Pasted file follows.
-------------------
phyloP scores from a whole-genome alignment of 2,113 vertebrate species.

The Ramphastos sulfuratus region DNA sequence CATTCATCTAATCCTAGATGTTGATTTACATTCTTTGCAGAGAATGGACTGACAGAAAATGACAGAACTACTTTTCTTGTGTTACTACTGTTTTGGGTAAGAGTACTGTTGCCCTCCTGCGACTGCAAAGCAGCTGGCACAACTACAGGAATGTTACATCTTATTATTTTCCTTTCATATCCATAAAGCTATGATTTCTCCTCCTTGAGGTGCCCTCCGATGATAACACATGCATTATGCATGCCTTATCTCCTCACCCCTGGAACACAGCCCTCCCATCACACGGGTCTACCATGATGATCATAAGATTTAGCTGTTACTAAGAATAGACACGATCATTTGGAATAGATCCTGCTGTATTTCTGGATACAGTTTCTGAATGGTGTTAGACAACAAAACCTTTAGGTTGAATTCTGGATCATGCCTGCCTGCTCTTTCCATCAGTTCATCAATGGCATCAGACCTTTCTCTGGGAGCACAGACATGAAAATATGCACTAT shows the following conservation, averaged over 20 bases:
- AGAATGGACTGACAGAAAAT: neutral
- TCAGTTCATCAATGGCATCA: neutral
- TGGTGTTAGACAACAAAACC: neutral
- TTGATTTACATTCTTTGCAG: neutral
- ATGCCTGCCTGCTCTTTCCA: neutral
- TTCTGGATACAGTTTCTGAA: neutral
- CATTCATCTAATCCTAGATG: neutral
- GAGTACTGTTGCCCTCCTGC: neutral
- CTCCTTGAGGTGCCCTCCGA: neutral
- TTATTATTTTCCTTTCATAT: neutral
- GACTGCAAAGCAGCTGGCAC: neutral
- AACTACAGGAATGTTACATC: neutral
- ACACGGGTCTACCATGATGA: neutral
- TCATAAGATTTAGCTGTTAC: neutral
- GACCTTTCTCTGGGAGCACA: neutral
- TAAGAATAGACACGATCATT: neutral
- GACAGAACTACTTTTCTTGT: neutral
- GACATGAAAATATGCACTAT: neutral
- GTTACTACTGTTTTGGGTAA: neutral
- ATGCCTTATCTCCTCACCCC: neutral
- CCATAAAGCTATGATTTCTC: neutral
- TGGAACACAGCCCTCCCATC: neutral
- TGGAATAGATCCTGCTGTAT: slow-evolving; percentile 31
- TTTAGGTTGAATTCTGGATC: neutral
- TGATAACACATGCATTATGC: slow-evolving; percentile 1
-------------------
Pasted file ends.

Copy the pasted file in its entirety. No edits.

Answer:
phyloP scores from a whole-genome alignment of 2,113 vertebrate species.

The Ramphastos sulfuratus region DNA sequence CATTCATCTAATCCTAGATGTTGATTTACATTCTTTGCAGAGAATGGACTGACAGAAAATGACAGAACTACTTTTCTTGTGTTACTACTGTTTTGGGTAAGAGTACTGTTGCCCTCCTGCGACTGCAAAGCAGCTGGCACAACTACAGGAATGTTACATCTTATTATTTTCCTTTCATATCCATAAAGCTATGATTTCTCCTCCTTGAGGTGCCCTCCGATGATAACACATGCATTATGCATGCCTTATCTCCTCACCCCTGGAACACAGCCCTCCCATCACACGGGTCTACCATGATGATCATAAGATTTAGCTGTTACTAAGAATAGACACGATCATTTGGAATAGATCCTGCTGTATTTCTGGATACAGTTTCTGAATGGTGTTAGACAACAAAACCTTTAGGTTGAATTCTGGATCATGCCTGCCTGCTCTTTCCATCAGTTCATCAATGGCATCAGACCTTTCTCTGGGAGCACAGACATGAAAATATGCACTAT shows the following conservation, averaged over 20 bases:
- AGAATGGACTGACAGAAAAT: neutral
- TCAGTTCATCAATGGCATCA: neutral
- TGGTGTTAGACAACAAAACC: neutral
- TTGATTTACATTCTTTGCAG: neutral
- ATGCCTGCCTGCTCTTTCCA: neutral
- TTCTGGATACAGTTTCTGAA: neutral
- CATTCATCTAATCCTAGATG: neutral
- GAGTACTGTTGCCCTCCTGC: neutral
- CTCCTTGAGGTGCCCTCCGA: neutral
- TTATTATTTTCCTTTCATAT: neutral
- GACTGCAAAGCAGCTGGCAC: neutral
- AACTACAGGAATGTTACATC: neutral
- ACACGGGTCTACCATGATGA: neutral
- TCATAAGATTTAGCTGTTAC: neutral
- GACCTTTCTCTGGGAGCACA: neutral
- TAAGAATAGACACGATCATT: neutral
- GACAGAACTACTTTTCTTGT: neutral
- GACATGAAAATATGCACTAT: neutral
- GTTACTACTGTTTTGGGTAA: neutral
- ATGCCTTATCTCCTCACCCC: neutral
- CCATAAAGCTATGATTTCTC: neutral
- TGGAACACAGCCCTCCCATC: neutral
- TGGAATAGATCCTGCTGTAT: slow-evolving; percentile 31
- TTTAGGTTGAATTCTGGATC: neutral
- TGATAACACATGCATTATGC: slow-evolving; percentile 1